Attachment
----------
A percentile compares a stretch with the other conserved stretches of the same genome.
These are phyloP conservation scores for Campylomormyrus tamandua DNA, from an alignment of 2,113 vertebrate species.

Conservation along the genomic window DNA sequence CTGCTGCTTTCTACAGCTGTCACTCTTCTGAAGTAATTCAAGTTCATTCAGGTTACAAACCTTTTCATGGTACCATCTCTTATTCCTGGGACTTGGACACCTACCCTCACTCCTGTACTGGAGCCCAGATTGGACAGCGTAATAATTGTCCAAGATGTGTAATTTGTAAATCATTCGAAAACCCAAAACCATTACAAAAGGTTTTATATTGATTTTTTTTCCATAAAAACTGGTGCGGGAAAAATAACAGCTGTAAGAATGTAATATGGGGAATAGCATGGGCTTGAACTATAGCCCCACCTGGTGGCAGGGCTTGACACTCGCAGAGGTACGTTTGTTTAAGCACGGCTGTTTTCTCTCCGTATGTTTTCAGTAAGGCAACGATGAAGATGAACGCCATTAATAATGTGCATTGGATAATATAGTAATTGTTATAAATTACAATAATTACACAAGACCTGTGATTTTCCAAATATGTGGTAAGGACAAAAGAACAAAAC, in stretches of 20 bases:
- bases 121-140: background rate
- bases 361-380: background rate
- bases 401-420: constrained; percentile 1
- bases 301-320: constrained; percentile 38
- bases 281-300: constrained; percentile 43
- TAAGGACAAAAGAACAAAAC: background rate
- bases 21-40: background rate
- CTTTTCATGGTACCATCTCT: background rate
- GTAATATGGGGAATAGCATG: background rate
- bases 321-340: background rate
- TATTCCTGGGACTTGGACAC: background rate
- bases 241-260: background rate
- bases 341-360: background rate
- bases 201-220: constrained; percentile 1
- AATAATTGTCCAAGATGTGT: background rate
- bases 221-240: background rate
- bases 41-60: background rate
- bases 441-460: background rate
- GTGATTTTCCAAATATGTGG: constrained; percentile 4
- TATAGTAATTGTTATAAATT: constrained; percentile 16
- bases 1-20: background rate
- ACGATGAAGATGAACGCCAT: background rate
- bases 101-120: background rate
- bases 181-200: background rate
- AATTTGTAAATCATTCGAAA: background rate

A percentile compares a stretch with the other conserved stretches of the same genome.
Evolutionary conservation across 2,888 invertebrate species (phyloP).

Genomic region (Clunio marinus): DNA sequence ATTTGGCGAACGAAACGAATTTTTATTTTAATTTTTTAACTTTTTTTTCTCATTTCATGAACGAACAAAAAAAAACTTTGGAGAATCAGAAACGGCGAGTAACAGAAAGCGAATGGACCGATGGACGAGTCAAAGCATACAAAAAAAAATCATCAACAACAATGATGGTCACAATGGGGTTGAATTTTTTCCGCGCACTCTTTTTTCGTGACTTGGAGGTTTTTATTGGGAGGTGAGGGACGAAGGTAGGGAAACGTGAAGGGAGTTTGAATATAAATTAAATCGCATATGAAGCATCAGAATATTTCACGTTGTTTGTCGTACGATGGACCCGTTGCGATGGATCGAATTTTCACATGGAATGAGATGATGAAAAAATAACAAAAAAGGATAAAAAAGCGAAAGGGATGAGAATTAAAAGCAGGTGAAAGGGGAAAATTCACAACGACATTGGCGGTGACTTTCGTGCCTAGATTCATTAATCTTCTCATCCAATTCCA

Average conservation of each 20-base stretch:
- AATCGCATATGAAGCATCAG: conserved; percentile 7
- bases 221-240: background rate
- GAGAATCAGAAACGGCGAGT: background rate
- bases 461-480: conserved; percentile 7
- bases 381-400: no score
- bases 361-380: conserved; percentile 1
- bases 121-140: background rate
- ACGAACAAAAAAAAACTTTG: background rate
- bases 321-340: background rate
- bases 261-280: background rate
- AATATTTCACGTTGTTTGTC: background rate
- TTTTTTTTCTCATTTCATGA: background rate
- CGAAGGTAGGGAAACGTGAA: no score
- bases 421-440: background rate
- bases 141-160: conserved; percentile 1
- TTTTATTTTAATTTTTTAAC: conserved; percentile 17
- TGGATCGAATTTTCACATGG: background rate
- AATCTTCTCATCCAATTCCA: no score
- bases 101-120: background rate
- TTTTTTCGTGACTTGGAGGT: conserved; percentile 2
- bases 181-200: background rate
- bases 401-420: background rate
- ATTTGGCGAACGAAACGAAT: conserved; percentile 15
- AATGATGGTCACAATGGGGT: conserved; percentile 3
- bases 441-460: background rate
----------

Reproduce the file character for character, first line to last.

A percentile compares a stretch with the other conserved stretches of the same genome.
These are phyloP conservation scores for Campylomormyrus tamandua DNA, from an alignment of 2,113 vertebrate species.

Conservation along the genomic window DNA sequence CTGCTGCTTTCTACAGCTGTCACTCTTCTGAAGTAATTCAAGTTCATTCAGGTTACAAACCTTTTCATGGTACCATCTCTTATTCCTGGGACTTGGACACCTACCCTCACTCCTGTACTGGAGCCCAGATTGGACAGCGTAATAATTGTCCAAGATGTGTAATTTGTAAATCATTCGAAAACCCAAAACCATTACAAAAGGTTTTATATTGATTTTTTTTCCATAAAAACTGGTGCGGGAAAAATAACAGCTGTAAGAATGTAATATGGGGAATAGCATGGGCTTGAACTATAGCCCCACCTGGTGGCAGGGCTTGACACTCGCAGAGGTACGTTTGTTTAAGCACGGCTGTTTTCTCTCCGTATGTTTTCAGTAAGGCAACGATGAAGATGAACGCCATTAATAATGTGCATTGGATAATATAGTAATTGTTATAAATTACAATAATTACACAAGACCTGTGATTTTCCAAATATGTGGTAAGGACAAAAGAACAAAAC, in stretches of 20 bases:
- bases 121-140: background rate
- bases 361-380: background rate
- bases 401-420: constrained; percentile 1
- bases 301-320: constrained; percentile 38
- bases 281-300: constrained; percentile 43
- TAAGGACAAAAGAACAAAAC: background rate
- bases 21-40: background rate
- CTTTTCATGGTACCATCTCT: background rate
- GTAATATGGGGAATAGCATG: background rate
- bases 321-340: background rate
- TATTCCTGGGACTTGGACAC: background rate
- bases 241-260: background rate
- bases 341-360: background rate
- bases 201-220: constrained; percentile 1
- AATAATTGTCCAAGATGTGT: background rate
- bases 221-240: background rate
- bases 41-60: background rate
- bases 441-460: background rate
- GTGATTTTCCAAATATGTGG: constrained; percentile 4
- TATAGTAATTGTTATAAATT: constrained; percentile 16
- bases 1-20: background rate
- ACGATGAAGATGAACGCCAT: background rate
- bases 101-120: background rate
- bases 181-200: background rate
- AATTTGTAAATCATTCGAAA: background rate

A percentile compares a stretch with the other conserved stretches of the same genome.
Evolutionary conservation across 2,888 invertebrate species (phyloP).

Genomic region (Clunio marinus): DNA sequence ATTTGGCGAACGAAACGAATTTTTATTTTAATTTTTTAACTTTTTTTTCTCATTTCATGAACGAACAAAAAAAAACTTTGGAGAATCAGAAACGGCGAGTAACAGAAAGCGAATGGACCGATGGACGAGTCAAAGCATACAAAAAAAAATCATCAACAACAATGATGGTCACAATGGGGTTGAATTTTTTCCGCGCACTCTTTTTTCGTGACTTGGAGGTTTTTATTGGGAGGTGAGGGACGAAGGTAGGGAAACGTGAAGGGAGTTTGAATATAAATTAAATCGCATATGAAGCATCAGAATATTTCACGTTGTTTGTCGTACGATGGACCCGTTGCGATGGATCGAATTTTCACATGGAATGAGATGATGAAAAAATAACAAAAAAGGATAAAAAAGCGAAAGGGATGAGAATTAAAAGCAGGTGAAAGGGGAAAATTCACAACGACATTGGCGGTGACTTTCGTGCCTAGATTCATTAATCTTCTCATCCAATTCCA

Average conservation of each 20-base stretch:
- AATCGCATATGAAGCATCAG: conserved; percentile 7
- bases 221-240: background rate
- GAGAATCAGAAACGGCGAGT: background rate
- bases 461-480: conserved; percentile 7
- bases 381-400: no score
- bases 361-380: conserved; percentile 1
- bases 121-140: background rate
- ACGAACAAAAAAAAACTTTG: background rate
- bases 321-340: background rate
- bases 261-280: background rate
- AATATTTCACGTTGTTTGTC: background rate
- TTTTTTTTCTCATTTCATGA: background rate
- CGAAGGTAGGGAAACGTGAA: no score
- bases 421-440: background rate
- bases 141-160: conserved; percentile 1
- TTTTATTTTAATTTTTTAAC: conserved; percentile 17
- TGGATCGAATTTTCACATGG: background rate
- AATCTTCTCATCCAATTCCA: no score
- bases 101-120: background rate
- TTTTTTCGTGACTTGGAGGT: conserved; percentile 2
- bases 181-200: background rate
- bases 401-420: background rate
- ATTTGGCGAACGAAACGAAT: conserved; percentile 15
- AATGATGGTCACAATGGGGT: conserved; percentile 3
- bases 441-460: background rate